Let’s talk playdates! Do we arrange them for our babies + toddlers or for ourselves? I’m going to be straight up honest with you now and fully admit I arrange them for me! It’s an added bonus to me that Charlie is a sociable dude and loves hanging out with the children of my friends! But even before he had opinions on the matter, the group of friends I had forged in pregnancy would meet in the park with our babies ranging from 2 - 6 months and offload.
We would share the highs and lows of motherhood in a way I couldn’t with my husband and in a way I couldn’t with my best friends at home simply due to the day to day proximity. My best friends from the UK were always always there for me at the end of the phone (handy when you’re suffering through post-natal anxiety and most of them had been there and done it with the newborn stage). Also very handily, one of my oldest and closest friends gave birth to her 3rd child (and first son) just over 2 weeks after Charlie was born so she was also at the end of the phone at 3am like me!
Despite this, it was my new group of Madrid mum friends and our weekly park meet-ups that helped me fully offload and recharge on a weekly basis. For the first few playdates in early summer of 2020 things were easy, we’d meet for a picnic lunch (as summer wore on this would change to brunch as the heat in Madrid became more intense), the babies would sit in a little circle and play with whatever we had brought and we would chat. Occasionally one of us had to do the walk and bounce/walk and feed, but we could have a conversation. But then the babies started to learn to crawl and the playdates took a turn!
By the end of the summer, we would start a conversation, which would quickly have to be aborted to stop a child crawling and snatching a toy and making their friend cry, or some other real imminent danger. Each sentence interspersed with “Charlie, that’s Sophie’s toy, share nicely” or “Sophie, stop trying to push Leah's buggy!”.
Then winter came along, which coincided with many of us going back to work after maternity leave. Winter also brought with it another surge of Covid-19 and it generally got harder to move about the city and make social plans…and this is where I truly realised “play-dates” are for mums. When I first wrote this blog post, I actually wrote before the age of 1. But now I have a just-turned 2 year old I would say that they are yet again becoming more important for my own sanity.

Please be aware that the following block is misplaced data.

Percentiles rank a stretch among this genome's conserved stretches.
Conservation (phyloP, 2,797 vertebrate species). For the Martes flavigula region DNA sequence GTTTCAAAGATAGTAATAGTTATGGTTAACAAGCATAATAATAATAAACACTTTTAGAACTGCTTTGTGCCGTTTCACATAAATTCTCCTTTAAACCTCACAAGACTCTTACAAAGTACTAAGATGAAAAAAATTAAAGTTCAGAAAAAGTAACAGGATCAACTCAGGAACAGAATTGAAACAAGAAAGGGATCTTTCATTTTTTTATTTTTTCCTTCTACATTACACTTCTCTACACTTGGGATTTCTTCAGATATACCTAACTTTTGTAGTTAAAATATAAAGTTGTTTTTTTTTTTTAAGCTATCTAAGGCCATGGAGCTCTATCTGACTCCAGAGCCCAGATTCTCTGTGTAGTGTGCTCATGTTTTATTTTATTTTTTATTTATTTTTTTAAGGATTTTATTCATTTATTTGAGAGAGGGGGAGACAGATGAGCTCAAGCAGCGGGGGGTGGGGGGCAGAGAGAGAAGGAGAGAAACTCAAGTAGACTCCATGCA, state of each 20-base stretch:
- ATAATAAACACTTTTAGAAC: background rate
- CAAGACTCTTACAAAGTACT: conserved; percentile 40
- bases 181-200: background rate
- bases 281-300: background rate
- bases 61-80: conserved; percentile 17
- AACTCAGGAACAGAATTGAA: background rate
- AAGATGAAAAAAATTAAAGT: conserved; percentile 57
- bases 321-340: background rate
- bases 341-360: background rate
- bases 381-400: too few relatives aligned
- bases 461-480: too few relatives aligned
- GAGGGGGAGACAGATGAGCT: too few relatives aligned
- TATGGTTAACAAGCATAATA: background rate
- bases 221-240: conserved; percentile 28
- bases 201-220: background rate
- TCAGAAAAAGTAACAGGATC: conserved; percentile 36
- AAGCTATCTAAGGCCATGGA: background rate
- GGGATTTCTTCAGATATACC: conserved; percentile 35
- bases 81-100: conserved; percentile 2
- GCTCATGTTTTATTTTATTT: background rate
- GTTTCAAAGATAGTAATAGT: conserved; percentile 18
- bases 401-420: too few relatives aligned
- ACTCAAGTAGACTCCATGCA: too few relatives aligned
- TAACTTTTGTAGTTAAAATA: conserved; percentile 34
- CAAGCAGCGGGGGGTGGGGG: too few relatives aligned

In Madrid we have a fair few Bank Holidays, in fact we’ve just had two in two weeks. My husband usually works these days, and nursery is closed, so I prepare myself by planning on a morning playdate in Retiro park with one of those babies from our first summer (who is also now a toddler). Charlie loves it, and I LOVE allowing him to explore and learn in a safe place whilst catching up with a friend who sees me as a woman as well as a mother.
Here are some tips for a successful playdate. You might be surprised I am giving tips, but I have learnt that to be prepared is to have a great play session for both yourself and your little one.
- Plan ahead: check the weather forecast, bring a change of clothes, bring snacks.
- Go outside! If at all possible plan for an outside playdate. Even in autumn/winter, as long as you have suitable clothing it can be outside and I honestly believe Charlie is so much happier out in nature. You are able to plan less formal activities for them, because there is an endless supply of things outside (leaves to collect, things to put in the bin) Spain has play parks dotted around everywhere so there are always safe spaces to keep them contained so you can enjoy a takeaway coffee and a chat with your friend.
- Choose the timing of the playdate wisely. I always prefer the morning, Charlie naps after lunch and I never like the worry of having to wake him up in time to make an appointment on time.
- Consider the ages. I am lucky in that most of my friend’s babies were born within a few months of Charlie. They are more or less at the same stage of learning and communicating. They can’t yet really play together as such, they can’t organise any sort of imaginative play, but they do know each other well enough to share toys if prompted and to feel comfortable in each other’s company. If you have different ages coming, prepare your child well and if they are older, tell them clearly what to expect.
- Do something where you don’t need to be the “entertainer”. This comes with meeting outside again. If you can bring enough toys that they are into (sand toys for play parks for example) or take them to a place where there is loads of opportunity for interaction, you won’t need to be hands on for the whole date and will find yourself happily smiling on watching your little one playing whilst being able to have a good catch up.